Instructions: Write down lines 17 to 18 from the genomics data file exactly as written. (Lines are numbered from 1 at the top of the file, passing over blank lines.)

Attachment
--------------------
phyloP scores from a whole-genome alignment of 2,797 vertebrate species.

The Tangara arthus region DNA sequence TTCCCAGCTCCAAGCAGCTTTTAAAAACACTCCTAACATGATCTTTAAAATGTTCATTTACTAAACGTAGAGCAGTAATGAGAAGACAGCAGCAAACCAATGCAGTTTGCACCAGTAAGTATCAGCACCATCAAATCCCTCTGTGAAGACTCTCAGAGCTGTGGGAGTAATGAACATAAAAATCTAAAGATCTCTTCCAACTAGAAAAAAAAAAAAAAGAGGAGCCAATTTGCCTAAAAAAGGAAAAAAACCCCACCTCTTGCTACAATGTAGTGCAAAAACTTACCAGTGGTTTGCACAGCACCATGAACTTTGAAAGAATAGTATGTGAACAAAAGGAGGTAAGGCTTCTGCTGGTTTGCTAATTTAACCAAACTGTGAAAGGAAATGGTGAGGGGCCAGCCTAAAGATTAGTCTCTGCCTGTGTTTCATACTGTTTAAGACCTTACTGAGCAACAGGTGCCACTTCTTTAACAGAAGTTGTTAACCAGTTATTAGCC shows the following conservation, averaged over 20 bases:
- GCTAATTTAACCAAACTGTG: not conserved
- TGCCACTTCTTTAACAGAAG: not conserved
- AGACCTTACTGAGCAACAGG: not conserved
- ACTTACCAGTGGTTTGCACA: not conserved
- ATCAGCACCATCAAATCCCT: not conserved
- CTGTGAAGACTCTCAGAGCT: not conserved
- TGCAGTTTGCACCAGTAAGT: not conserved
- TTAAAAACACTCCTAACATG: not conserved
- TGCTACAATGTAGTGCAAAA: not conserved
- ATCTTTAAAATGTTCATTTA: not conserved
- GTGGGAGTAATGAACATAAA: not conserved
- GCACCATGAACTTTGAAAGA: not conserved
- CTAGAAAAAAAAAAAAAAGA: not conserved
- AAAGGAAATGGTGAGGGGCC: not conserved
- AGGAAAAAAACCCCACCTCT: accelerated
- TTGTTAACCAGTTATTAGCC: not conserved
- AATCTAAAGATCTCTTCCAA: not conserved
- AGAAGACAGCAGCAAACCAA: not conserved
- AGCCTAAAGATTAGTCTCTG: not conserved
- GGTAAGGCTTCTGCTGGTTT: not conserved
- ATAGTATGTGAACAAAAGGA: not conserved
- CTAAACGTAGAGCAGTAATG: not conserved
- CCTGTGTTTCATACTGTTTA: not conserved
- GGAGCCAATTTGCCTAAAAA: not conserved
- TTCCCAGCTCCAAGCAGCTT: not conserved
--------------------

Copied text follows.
- AGGAAAAAAACCCCACCTCT: accelerated
- TTGTTAACCAGTTATTAGCC: not conserved